I love the music of The Doors, the times and the legend. Watching archival footage in Tom DiCillo’s Rockdoc, I was taken back to a moment in our history filled with so much hope and promise, yet riven with an overwhelming sense of confusion and loss. Americans were deeply confused about a host of things in the 60s, and just like today, sought long and hard for someone to break on through to the other side.
Morrison was born to be a shaman/showman and blaze new trails.
The film reminded me of a few important details. It’s one of the first biopics to deal at all with the musicianship of the other Doors — Robby Krieger, Ray Manzarek and John Densmore. Morrison got all of the attention and notoriety, but they set his voice to music. They also had an almost uncanny ability to keep things together in concert when Mr. Mojo Risen was out of sorts, which was often enough. The Apollonian is generally needed as foundation and protection for the Dionysian. All of one or the other produces abject boredom or disintegration.
Beyond the music, I was struck by a part of the film that showed the beginnings of another split in America, a rebellion of young people against the youth rebellion itself. The film depicts the early stages of the rise of conservatism in America, using the reaction against Morrison’s “going too far” on stage as an illustration. Morrison and his generation sought liberation, freedom and the unchained life. Liberation of mind, body and spirit, their way. The powers that be have never liked that, of course, and they never will. Unfortunately for the rest of us, they have always been very good at co-opting large segments of the population to fight on their behalf against some new manufactured “enemy”. Morrison and the 60s counterculture were made-to-order enemies. They still are for some.
The 60s counterculture died, not due to their own liberation ideology, but from a concatenation of horrific events beyond their control. The murders of MLK and RFK, the endless war in Vietnam, Kent State and Nixon’s crackdowns. Disillusionment and exhaustion killed the movement, and it seemed almost inevitable that we’d lose Janis, Jimi and Jim Morrison in its wake.
In 2010, we have a new round of confusion, and it’s a very sad echo of previous attempts to break our chains. Tragic, baffling and beyond frustrating, as well. Today, the right has managed to convince more than a few that “freedom” and “liberty” are achieved when business owners can do as they please. Owners. Not workers or consumers — as in, the majority of the planet. Just owners. The new “freedom” is seen almost entirely as the ability of capitalists to be free of any constraints, and the people apparently holding them back are the ones calling for better wages and working conditions and a healthier planet. Can you imagine a CEO going on stage, gyrating to the music of “Light my Fire,” then pleading with the audience afterward to cast off the chains that bind them?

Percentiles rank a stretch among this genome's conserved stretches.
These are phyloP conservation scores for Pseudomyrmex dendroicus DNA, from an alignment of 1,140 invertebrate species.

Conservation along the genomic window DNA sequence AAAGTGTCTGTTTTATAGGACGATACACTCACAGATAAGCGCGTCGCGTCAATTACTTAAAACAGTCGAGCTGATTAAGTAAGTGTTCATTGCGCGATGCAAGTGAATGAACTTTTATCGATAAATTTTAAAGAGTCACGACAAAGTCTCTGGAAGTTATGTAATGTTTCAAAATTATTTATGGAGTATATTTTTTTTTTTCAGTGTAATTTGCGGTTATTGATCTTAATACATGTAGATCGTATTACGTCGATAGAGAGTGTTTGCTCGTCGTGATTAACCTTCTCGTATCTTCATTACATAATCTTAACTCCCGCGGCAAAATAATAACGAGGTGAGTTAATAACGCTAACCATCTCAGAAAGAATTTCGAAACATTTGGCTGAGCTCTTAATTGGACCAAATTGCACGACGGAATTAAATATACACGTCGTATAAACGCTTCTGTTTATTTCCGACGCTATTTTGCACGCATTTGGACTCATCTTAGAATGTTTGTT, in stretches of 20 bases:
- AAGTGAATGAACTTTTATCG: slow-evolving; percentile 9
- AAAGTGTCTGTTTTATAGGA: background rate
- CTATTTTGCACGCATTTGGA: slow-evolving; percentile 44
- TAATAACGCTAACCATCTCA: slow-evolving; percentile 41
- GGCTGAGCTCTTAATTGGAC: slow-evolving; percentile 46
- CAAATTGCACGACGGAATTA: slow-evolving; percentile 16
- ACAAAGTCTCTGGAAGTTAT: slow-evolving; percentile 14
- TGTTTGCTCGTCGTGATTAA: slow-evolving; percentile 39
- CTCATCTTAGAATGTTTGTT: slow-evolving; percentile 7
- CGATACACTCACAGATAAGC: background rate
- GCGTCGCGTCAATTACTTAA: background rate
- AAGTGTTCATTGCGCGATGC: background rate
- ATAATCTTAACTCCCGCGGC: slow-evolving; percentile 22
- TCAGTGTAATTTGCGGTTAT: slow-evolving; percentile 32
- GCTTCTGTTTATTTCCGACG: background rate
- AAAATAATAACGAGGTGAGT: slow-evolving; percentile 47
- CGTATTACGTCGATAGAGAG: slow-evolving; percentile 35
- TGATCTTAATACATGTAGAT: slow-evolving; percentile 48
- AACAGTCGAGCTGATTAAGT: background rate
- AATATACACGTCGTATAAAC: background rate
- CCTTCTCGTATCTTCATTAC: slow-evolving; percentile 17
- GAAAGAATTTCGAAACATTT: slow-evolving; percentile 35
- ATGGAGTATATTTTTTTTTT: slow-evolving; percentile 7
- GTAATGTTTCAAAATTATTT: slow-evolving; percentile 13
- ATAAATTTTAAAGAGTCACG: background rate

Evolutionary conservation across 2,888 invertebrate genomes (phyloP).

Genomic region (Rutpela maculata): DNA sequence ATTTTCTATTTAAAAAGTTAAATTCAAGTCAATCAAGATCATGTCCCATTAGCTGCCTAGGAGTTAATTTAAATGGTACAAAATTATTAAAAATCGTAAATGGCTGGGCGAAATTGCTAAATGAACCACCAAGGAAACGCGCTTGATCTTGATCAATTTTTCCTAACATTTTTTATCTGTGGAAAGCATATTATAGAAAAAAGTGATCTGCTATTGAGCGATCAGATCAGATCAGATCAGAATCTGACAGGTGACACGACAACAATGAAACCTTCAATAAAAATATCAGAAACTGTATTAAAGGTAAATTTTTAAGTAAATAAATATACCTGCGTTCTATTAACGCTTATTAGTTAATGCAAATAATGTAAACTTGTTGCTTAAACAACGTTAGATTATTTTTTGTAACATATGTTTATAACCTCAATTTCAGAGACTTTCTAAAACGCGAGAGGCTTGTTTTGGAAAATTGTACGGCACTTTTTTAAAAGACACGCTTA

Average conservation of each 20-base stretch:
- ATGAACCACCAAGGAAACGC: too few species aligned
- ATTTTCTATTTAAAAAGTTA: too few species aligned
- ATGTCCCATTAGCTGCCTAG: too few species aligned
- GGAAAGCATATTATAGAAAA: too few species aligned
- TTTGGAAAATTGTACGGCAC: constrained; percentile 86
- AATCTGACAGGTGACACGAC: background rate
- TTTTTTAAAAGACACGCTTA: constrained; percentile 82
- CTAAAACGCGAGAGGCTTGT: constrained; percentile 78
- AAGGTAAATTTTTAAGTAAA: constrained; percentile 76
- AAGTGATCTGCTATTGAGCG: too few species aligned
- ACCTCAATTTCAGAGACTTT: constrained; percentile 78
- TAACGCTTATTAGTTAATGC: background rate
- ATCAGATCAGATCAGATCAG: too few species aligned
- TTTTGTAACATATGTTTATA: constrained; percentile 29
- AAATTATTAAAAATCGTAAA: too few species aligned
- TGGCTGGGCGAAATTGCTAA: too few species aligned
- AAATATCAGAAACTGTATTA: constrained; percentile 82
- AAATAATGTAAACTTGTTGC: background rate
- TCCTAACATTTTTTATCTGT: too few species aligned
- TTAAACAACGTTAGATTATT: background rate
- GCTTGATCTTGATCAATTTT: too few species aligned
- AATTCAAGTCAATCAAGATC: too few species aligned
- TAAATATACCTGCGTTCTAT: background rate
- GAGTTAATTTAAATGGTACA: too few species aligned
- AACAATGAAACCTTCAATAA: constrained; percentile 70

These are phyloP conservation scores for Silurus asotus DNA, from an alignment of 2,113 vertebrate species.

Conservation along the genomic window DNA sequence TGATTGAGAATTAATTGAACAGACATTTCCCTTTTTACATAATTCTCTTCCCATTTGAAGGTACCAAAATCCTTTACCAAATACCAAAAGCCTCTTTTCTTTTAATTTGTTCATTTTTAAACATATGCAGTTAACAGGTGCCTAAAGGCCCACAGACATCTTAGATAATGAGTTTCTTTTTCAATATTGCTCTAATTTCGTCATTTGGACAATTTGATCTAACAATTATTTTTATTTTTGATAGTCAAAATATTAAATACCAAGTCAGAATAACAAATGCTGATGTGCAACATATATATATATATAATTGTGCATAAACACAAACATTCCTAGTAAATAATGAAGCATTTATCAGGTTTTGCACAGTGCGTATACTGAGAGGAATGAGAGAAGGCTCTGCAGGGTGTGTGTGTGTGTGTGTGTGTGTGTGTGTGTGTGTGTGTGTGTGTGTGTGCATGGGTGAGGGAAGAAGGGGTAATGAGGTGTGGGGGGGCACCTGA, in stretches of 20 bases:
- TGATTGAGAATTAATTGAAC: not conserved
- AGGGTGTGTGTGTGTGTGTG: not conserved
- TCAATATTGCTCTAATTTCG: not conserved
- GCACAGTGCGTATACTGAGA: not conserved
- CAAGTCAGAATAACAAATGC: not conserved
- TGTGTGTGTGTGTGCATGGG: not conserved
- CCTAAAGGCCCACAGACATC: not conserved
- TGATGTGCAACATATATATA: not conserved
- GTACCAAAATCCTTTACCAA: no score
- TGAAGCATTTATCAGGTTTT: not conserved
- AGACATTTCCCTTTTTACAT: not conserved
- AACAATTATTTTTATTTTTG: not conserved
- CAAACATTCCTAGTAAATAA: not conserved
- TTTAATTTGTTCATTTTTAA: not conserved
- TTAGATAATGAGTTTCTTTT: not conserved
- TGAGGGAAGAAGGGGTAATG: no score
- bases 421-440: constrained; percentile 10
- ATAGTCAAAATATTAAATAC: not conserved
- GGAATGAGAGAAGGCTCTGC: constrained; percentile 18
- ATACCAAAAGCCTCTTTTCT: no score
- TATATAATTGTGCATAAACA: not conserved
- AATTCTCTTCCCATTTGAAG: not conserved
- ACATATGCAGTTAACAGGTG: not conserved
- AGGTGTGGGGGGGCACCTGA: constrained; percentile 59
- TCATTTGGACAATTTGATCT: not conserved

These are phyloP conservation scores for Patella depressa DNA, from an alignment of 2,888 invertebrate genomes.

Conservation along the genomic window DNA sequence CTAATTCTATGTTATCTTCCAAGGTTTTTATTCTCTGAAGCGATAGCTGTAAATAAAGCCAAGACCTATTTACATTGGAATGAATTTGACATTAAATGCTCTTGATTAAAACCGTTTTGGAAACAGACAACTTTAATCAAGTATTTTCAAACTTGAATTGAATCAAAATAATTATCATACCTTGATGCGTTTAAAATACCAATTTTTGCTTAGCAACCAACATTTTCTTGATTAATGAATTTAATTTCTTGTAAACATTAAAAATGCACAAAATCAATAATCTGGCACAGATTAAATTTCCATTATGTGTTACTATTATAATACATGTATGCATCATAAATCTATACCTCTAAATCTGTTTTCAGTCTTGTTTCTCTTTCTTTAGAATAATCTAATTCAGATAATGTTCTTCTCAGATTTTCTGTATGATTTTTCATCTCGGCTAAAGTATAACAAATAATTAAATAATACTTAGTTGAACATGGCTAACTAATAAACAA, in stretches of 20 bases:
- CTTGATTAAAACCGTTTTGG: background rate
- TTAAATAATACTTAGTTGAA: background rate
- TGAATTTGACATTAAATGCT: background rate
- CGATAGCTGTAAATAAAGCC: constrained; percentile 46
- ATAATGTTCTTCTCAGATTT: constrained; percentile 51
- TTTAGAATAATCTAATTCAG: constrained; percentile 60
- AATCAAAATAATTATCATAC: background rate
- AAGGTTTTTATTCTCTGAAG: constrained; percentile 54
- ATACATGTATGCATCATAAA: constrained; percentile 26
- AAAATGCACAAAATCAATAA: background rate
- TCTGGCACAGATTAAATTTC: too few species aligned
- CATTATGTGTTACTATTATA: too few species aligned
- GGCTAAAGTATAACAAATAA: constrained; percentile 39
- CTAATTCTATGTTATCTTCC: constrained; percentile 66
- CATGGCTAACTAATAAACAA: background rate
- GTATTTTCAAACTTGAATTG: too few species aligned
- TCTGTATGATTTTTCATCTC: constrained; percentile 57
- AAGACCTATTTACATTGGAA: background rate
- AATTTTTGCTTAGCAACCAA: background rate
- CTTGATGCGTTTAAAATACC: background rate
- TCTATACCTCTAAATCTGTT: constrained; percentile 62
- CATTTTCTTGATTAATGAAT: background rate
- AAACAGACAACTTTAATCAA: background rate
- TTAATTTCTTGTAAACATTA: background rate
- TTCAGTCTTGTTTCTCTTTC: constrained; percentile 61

“People, you gotta get those tax cuts for us rich folks!! You need to help us deregulate!! And you need to help us demonize unions and environmentalists!!!”
What counts as freedom today is the purview of a tiny minority of people who actually want to own or run a business. And it is a tiny minority. There are only 17,000 businesses in America with 500 or more employees, and probably just 100 or so out of that number really call the shots. Yet, business is privileged above all other things in this country — above the Arts and education, above the health of the planet, above the common good. Tom DiCillo depicted a revolt against a revolt in part of his film. It’s long past time that we do that again, this time against the phonies and the plastic people who have convinced far too many that our freedom depends on the freedom of the rich. Trickle-down freedom, so to speak.
The liberation of the human spirit is not about business ownership and property rights and the personal accumulation of wealth. Down deep, everyone knows this. That we seldom act on that knowledge, together or apart is, well, strange.
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Post-Script: I bumped into this article after I wrote the above. There are some 27, 000 abandoned oil wells in the Gulf alone, and we don’t know how many of them are leaking. Any one of them could turn into another BP-like disaster. Or thousands. This sort of thing happens when the interests of business are put ahead of everything else. Profit is god. Profit rules. Nothing else matters, not the health of the planet, its future, our future. In the last 30 to 40 years, governments across the globe have embraced neoliberal (right wing) economic theories, which promote nearly unrestrained capitalism and the privatization of public goods and services. We see the results. Skyrocketing levels of inequality, horrific environmental disasters, and more power concentrated in the hands of a few. The only part of the globe going against this destructive trend is Latin America. We should all look to our south with hope and humility.